By Hardy Jackson
A few days ago, I came across a list of the “10 quirky American festivals you must visit.”
Now I have been to a “quirky” festival or two.
Once, I baked in the sun at the “Willie Nelson and Friends Fourth of July Wing-Ding” at the shade-less infield of the Atlanta Motor Speedway, where Hank Jr. reportedly got a case of stage-fright and refused to come out of his trailer.
Looking at the crowd, it was a wise decision.
Another time I accidently ended up in Salley, South Carolina when the annual “Chitlin Strut” was underway. The smell of boiled and fried pig guts lingered on my clothes for days.
And then there was . . .
But back to the list.
Now I don’t know just how you define “quirky,” but apparently the list-maker felt that a key factor for keeping a festival festive is to attract visitors with something to eat that they normally would not eat.
So it would follow that folks would flock to Marlinton, West Virginia, every September for the “Roadkill Cook Off,” a daylong event that features “chefs” who cook up entries that according to the rules, “must have as their main ingredient, any animal commonly found dead on the side of the road.”
How “quirky” is that?
Cooking up “braised venison with portobello mushrooms, celery root and toasted pecans,” just ain’t the same as stopping for deer you hit with your truck, field dressing it just off the pavement, then getting it home and into the pot before it begins to turn.
More in keeping with my view of “quirky” is the “Testicle Festival,” held in the heat of the summer in Clinton, Montana. There is a testicle eating contest and a race – the Undie 500 –which folks run in their underwear, which is about all that is left to do after you have eaten your fill of testicles.
That one would make my list.
Festival planners get a lot of mileage out making fun of country folks. Pikeville, Kentucky has “Hillybilly Days,” during which locals do all sorts of “hillbilly” things that they would do if they really were “hillbillies.” Spivey’s Corner, North Carolina, is home of the National Hollerin’ Contest, where people gather to hear organized yelling.
Now, it is not like country folks are being picked on. They are having a lot of fun and making a lot of money shaking down city slickers who pay big bucks to see country folks in what country folks pass off as their natural habitat.
A fair swap I suppose.
Up in Crystal Falls, Michigan, they hold the “Humungus Fungus Fest,” where they celebrate “the discovery of one of the world’s largest living organisms” – all 37 acres of fungi –“by cooking a mushroom pizza the size of a room.”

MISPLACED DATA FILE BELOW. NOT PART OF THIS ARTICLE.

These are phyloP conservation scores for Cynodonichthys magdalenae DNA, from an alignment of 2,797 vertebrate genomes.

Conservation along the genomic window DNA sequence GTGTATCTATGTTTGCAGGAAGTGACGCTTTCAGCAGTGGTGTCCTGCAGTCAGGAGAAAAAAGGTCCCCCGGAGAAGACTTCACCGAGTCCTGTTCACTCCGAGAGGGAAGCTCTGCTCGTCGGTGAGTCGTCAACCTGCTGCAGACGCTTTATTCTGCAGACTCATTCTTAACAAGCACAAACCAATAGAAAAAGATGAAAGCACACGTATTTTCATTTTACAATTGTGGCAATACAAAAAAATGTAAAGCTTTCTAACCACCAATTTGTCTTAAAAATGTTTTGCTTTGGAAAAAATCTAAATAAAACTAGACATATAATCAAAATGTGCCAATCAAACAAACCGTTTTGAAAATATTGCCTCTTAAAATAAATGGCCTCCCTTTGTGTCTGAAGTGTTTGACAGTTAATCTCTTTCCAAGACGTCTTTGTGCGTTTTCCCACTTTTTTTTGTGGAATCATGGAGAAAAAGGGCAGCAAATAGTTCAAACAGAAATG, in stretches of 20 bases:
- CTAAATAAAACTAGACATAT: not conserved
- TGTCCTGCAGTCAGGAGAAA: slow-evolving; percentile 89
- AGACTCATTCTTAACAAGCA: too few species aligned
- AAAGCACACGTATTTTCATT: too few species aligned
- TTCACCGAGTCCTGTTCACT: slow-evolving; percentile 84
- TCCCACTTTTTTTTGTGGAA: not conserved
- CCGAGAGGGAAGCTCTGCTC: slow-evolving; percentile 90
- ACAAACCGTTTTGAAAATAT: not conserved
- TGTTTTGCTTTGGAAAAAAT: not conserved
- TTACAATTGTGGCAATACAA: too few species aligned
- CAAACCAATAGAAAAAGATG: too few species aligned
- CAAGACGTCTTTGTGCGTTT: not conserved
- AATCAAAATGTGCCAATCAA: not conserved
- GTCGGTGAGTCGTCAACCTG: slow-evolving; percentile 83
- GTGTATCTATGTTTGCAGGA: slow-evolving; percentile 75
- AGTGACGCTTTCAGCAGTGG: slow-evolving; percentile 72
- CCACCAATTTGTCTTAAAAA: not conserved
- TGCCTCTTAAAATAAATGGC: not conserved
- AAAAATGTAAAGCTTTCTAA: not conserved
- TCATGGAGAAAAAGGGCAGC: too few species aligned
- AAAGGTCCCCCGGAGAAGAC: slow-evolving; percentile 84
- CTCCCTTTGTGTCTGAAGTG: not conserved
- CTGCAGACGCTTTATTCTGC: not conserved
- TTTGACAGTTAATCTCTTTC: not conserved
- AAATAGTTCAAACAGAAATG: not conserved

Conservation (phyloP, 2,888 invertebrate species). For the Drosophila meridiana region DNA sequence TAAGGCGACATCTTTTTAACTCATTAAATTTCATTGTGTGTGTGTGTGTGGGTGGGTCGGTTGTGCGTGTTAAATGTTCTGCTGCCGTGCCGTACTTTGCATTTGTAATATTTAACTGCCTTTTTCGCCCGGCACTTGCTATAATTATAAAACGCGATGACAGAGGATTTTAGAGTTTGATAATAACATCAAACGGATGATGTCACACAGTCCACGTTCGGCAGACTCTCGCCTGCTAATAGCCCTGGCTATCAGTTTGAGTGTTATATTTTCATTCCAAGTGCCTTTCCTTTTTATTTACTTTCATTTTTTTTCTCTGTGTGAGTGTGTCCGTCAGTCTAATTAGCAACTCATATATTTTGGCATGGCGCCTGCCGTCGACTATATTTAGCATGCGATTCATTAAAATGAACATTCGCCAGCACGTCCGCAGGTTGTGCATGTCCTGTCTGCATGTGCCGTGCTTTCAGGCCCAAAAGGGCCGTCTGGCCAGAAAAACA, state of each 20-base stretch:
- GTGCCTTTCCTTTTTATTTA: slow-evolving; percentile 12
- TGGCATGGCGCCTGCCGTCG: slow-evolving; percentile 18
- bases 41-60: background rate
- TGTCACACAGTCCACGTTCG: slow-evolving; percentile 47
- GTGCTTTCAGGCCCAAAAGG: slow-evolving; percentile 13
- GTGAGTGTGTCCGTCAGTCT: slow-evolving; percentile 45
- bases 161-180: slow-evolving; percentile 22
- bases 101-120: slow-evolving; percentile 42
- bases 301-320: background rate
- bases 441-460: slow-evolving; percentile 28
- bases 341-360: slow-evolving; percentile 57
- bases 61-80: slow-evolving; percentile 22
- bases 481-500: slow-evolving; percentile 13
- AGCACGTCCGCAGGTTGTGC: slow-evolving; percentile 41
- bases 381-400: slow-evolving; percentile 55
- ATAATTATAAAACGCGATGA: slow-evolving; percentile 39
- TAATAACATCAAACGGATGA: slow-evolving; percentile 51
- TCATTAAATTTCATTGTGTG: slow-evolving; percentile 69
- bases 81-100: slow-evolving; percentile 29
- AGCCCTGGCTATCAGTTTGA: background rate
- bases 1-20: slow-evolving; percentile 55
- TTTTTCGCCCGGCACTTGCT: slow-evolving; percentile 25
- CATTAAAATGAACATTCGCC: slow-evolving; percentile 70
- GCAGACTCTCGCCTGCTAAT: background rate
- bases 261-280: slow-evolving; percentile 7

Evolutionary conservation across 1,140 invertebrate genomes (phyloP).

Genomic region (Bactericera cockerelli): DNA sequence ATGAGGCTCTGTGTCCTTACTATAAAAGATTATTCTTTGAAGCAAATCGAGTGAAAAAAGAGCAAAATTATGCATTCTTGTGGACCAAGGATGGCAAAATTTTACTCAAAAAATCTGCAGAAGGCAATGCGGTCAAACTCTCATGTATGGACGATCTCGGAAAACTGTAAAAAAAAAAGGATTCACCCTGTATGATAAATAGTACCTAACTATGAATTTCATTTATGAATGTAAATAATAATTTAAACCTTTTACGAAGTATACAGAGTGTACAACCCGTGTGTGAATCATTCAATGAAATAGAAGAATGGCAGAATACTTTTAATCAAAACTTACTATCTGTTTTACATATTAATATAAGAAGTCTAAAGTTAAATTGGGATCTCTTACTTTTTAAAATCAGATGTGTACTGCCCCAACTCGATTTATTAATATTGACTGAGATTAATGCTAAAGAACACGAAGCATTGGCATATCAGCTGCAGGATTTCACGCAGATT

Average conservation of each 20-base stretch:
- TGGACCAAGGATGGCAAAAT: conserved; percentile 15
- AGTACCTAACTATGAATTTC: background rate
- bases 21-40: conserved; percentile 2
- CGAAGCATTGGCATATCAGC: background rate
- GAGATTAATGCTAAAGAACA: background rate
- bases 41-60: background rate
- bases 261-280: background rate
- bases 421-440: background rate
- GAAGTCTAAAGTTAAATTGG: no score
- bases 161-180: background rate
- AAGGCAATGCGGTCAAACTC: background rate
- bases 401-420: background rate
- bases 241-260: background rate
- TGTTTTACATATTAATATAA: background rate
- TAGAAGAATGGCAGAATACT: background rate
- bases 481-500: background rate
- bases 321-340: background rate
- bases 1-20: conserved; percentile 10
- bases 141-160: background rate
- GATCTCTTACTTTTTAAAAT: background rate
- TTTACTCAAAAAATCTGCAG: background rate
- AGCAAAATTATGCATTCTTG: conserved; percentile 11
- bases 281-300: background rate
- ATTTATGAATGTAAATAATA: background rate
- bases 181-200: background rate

Isn’t that sorta like honoring your family pig with a barbecue? Or is that just me?
As for others on the list, I think I’ll pass.
The “National Lentil Festival” in Pullman, Washington promotes more healthy eating than I consider necessary, while any gathering that features a “hairy leg contest” (the “Tarantula Awareness Festival” in California, where “awareness” is a big deal) is not the place for me.
In fact, the only one on the list that I found appealing was “Hemmingway Days,” where “Papa” look-alikes gather at Sloppy Joe’s Bar in Key West. That sounds like fun.
However, when I reached the bottom of the list I came to the inescapable conclusion that the list makers were a bunch of idiots.
Number 10 was the “Wisconsin State Cow Chip Throw and Festival.”
How could they list Wisconsin and fail to include Beaver, Oklahoma, which everyone knows is the “Cow Chip Throwing Capital of the World?”
And how could they fail to mention that the contest at Beaver inspired the owners of the Flora-Bama to fill the last weekend in April with the “Interstate Mullet Toss” where contestants throw a dead fish from one state to the other.
Which leads you to an overwhelming question, why isn’t the “Interstate Mullet Toss” on the list?
How can celebrating “Tarantula Awareness,” lentils, faux roadkill and acres of fungus be considered more festive than a beach full of beer soaked revelers enjoying the sun, the music, the food and the moment?
How can running in your underwear be more “quirky” than taking a mullet from a bucket, chunking it from Florida to Alabama, watching “mullet girls” wearing little more than underwear measure the throw so you can retrieve the fish and put it back in the bucket for the next contestant?
I have been there, done that, and gotten a T-shirt. There is no place on earth more “quirky” and more festive than the “Interstate Mullet Toss.”
The list is bogus.
Harvey H. (“Hardy”) Jackson is Professor Emeritus of History at Jacksonville State University.
He can be reached at firstname.lastname@example.org .